Life in Japan can be tough in many ways – long hours at the office and overcrowded trains being two of the biggest difficulties – but with the country being so clean and the crime rates so low, you would think that poverty isn’t really an issue in the country. Unfortunately, it is — it’s just a hidden problem.
The cost of living is high in Japan, especially in Tokyo, because amenities that might be considered basic in other countries, like fruit, education, and even the process of moving into a new apartment are expensive. In fact, according to a recent survey done by financial news site Money Book, single women in their 20s are especially struggling to stay afloat, with more than 50 percent of respondents claiming that money is tight.
The survey is part of an endeavor to see how well the government’s efforts to reform the work environment and help promote women in the workforce are working. 350 twenty-something women from across Japan were surveyed about their work, salary, and expenses, and the results were pretty interesting. To start with, when asked about their salaries, 49.9 percent of respondents were earning less than 200,000 yen per month.
For reference, the rent of a decent one-room studio apartment in Tokyo usually starts at about 70,000 yen per month, but can go up to 100,000 or more, depending on location, size, and quality. At that rate, a salary of 200,000 yen could be pretty tight. You could make it on far less, but you would have to sacrifice a lot of the things that you enjoy. In fact, the average monthly expenses for these women came out to 143,685 yen, with the largest number of women (28.6 percent) reporting that they spend between 100,000 and 150,000 yen every month on bills and necessities.
(“Monthly expenses” included rent, utilities, phone bills, transportation, pension and health insurance payments, debt repayments, and food, as well as hobby expenses, beauty care, and other miscellaneous expenses, but not, seemingly, things like entertainment and eating out.)
Budgeting experts generally recommend that you designate 50 percent of your salary to rent, bills and necessities, then 20 to savings and 30 to “wants” like shopping or hobbies or other things you do for fun. But Japanese women appear to be putting more than that recommended number to bills, which might be a reason why they feel like money is tight.
Furthermore, 21.2 respondents reported that their expenses exceeded their income, meaning that their net income was less than zero. This likely means that they’re using credit cards to make ends meet, which is a dangerous habit. Coupled with the 14.6 percent who said their net income is between zero and 10,000 yen, that means a good third of this sample population is not able to put aside any money for savings.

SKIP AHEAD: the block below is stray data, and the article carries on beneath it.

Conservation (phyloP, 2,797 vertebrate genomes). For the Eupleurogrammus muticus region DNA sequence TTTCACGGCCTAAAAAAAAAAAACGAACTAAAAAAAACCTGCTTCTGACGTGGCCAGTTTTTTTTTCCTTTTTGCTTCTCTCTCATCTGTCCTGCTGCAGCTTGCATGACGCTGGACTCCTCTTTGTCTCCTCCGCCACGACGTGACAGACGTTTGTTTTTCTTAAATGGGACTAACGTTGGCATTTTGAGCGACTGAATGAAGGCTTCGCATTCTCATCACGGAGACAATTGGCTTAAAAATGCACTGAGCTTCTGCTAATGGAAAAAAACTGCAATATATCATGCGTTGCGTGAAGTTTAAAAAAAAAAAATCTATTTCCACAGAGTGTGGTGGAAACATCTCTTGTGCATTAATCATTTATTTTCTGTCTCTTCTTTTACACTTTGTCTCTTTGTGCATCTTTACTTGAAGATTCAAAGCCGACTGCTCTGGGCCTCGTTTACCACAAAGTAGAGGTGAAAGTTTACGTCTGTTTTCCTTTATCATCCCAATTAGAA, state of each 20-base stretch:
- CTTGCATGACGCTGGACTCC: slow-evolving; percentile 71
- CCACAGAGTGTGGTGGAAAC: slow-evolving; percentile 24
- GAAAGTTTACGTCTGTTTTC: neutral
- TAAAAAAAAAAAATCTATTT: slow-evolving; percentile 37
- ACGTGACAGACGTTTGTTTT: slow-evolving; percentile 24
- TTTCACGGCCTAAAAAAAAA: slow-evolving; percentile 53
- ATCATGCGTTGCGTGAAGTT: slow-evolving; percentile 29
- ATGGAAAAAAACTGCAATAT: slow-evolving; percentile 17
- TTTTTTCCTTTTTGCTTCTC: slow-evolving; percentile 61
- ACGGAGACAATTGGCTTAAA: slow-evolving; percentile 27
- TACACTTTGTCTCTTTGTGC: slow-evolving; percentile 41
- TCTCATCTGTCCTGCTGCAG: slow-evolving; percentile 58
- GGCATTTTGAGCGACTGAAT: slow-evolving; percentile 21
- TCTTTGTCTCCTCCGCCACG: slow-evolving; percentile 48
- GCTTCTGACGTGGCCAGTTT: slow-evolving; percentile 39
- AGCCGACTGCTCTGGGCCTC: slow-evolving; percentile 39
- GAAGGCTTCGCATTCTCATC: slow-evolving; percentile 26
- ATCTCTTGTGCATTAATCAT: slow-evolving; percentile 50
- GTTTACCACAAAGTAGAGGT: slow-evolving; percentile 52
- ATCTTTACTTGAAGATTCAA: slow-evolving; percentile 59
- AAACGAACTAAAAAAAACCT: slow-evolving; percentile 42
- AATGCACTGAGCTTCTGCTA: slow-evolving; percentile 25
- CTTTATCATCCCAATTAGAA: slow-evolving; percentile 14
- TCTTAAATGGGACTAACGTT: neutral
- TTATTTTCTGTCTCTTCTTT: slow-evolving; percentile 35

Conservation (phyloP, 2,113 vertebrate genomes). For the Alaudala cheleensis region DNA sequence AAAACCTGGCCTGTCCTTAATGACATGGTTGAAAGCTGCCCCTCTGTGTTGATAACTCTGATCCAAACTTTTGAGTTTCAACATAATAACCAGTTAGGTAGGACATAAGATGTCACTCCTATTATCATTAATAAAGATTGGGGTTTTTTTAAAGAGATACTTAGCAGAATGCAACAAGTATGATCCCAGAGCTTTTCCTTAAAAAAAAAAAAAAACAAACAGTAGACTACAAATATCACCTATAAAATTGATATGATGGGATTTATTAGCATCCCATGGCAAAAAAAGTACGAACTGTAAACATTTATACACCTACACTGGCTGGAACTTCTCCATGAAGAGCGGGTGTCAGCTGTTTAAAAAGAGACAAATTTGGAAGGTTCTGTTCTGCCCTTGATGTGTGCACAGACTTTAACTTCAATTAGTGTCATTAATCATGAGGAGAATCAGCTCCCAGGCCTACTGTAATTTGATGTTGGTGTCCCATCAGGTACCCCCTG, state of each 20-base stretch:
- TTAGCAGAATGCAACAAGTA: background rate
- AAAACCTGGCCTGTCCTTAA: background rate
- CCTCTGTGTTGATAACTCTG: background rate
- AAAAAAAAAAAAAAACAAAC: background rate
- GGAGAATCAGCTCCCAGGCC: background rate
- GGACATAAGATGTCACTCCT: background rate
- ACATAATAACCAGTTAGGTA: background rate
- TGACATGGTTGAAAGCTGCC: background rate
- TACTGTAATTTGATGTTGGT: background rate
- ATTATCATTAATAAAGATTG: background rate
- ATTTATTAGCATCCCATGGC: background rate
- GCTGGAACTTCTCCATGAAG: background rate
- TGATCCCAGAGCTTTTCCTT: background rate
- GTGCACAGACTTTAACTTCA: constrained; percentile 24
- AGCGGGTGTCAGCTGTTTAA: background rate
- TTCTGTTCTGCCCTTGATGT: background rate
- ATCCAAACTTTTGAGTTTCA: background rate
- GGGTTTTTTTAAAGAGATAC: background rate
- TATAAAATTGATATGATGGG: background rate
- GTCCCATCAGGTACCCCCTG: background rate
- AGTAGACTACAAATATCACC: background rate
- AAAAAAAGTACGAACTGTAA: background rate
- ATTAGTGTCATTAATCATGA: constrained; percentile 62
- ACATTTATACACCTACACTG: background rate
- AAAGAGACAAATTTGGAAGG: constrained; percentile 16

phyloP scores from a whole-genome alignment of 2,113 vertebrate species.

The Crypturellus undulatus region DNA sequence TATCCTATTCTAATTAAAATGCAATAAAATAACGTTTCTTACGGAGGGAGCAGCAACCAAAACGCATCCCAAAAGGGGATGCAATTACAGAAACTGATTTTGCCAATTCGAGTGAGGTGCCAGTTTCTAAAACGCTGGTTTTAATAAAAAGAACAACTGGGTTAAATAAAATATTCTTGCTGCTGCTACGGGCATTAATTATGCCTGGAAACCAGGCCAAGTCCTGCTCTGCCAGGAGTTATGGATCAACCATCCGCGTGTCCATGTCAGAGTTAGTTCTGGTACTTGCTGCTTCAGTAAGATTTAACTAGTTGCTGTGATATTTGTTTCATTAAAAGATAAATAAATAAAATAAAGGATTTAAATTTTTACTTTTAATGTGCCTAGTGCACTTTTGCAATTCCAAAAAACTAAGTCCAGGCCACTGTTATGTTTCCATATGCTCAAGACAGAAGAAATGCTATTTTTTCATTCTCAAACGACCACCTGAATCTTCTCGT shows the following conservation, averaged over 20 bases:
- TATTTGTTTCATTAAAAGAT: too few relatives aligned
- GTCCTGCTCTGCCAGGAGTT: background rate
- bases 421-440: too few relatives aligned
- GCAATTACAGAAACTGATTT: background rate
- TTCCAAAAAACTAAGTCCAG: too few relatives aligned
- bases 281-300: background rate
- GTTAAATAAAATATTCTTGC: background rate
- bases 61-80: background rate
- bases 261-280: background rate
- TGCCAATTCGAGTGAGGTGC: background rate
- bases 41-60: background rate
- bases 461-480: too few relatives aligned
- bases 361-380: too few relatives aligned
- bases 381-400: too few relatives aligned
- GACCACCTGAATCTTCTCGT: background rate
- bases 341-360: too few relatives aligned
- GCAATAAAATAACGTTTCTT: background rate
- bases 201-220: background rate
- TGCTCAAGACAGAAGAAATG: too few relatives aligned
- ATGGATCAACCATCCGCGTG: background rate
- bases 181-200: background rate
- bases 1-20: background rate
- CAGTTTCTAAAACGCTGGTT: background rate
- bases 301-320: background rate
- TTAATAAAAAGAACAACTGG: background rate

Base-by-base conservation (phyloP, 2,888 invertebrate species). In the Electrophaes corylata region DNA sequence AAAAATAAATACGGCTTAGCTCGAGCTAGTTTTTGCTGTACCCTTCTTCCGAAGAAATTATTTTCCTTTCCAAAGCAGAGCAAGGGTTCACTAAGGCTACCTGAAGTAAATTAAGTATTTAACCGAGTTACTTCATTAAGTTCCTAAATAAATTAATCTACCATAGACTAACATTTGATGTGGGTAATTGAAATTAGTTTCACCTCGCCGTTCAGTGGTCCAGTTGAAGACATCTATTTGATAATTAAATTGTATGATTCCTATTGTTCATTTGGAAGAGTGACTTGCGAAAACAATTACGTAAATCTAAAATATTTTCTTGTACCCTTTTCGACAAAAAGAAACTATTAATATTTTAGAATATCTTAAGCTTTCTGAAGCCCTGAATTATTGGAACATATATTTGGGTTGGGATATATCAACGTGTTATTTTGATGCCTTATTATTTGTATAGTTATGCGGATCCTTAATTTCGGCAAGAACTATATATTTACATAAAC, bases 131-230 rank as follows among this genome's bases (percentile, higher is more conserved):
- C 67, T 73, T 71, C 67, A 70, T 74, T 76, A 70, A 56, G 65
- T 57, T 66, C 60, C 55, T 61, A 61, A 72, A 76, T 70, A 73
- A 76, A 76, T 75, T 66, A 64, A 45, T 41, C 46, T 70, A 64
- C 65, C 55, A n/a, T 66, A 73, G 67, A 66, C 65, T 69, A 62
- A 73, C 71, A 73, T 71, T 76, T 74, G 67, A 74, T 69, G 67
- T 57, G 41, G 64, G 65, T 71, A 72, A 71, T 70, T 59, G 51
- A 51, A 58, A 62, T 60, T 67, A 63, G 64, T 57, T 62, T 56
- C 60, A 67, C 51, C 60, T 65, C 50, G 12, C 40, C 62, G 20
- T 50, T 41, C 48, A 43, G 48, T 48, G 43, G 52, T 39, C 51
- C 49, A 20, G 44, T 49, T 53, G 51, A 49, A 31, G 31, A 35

The women work in different industries, but a large proportion, 33.5 percent, work in offices, including government work, sales, office administration, planning, reception, and data entry. 13.3 percent work in the service industry (sales clerks, cash register operators, etc), and 9.5 percent work from home. But of those working women, 36.6 percent said that they have more than one job, which seems to imply that, even working two jobs, many women are struggling to make ends meet.
However, according to Akirako Yamamoto of FP Woman, a financial planning company, this could be less sinister than it seems. There is a large pay gap between women in their early twenties and late 20s, she says. As younger women graduate from college and become fully fledged members of society, taking on full-time work, they begin to earn more than their younger counterparts, who are generally working part-time jobs to earn pocket change while in college. Yet still, those women who are working multiple jobs are doing it to supplement their low incomes, which is a significant point to keep in mind.
While these statistics all paint a general picture of these women’s lives, one question really honed in on each of the women’s personal experiences: “How do you feel about your monthly income and expenditures?” While about 43.4 percent of respondents feel okay with their financial situation, with 11.4 percent saying, “I’ve got plenty of wiggle room” and 32 percent saying “I’m doing fine”, the majority don’t feel comfortable with their finances.
47.1 percent said “Money is a little tight” and 9.4 percent said “Money is very tight”. Some participants also added responses like, “I can’t seem to get a permanent full-time job, so I’m worried about my employment/income”, and “No matter how much I work I can’t earn enough to offset my expenses”. Others talked about how this has affected their lives: “I’ve stopped carrying my bank card and credit cards around and am trying not to spend money”, and “I gave up my hobbies and lost friends because I stopped going out with them.” Through the answers provided in this survey, it’s clear that some women in their 20s are struggling to manage their rising expenses.
While this is a small sample study, it still paints a pretty dismal picture for women, who seem to regularly face discrimination in the hiring process and in the workplace itself. We can only hope that the results of this study will lead to policies that will help make life easier for women in Japan, because finding solutions for female poverty could also result in fixing a myriad of other problems in Japan, including the declining birth rate.
In the meantime, however, we may have stumbled upon one reason why young women tend to prefer marrying rich men and becoming housewives over staying in the workforce: working doesn’t appear to yield nearly as much reward as marrying rich.
Source: Canvas via Nico Nico News via My Game News Flash
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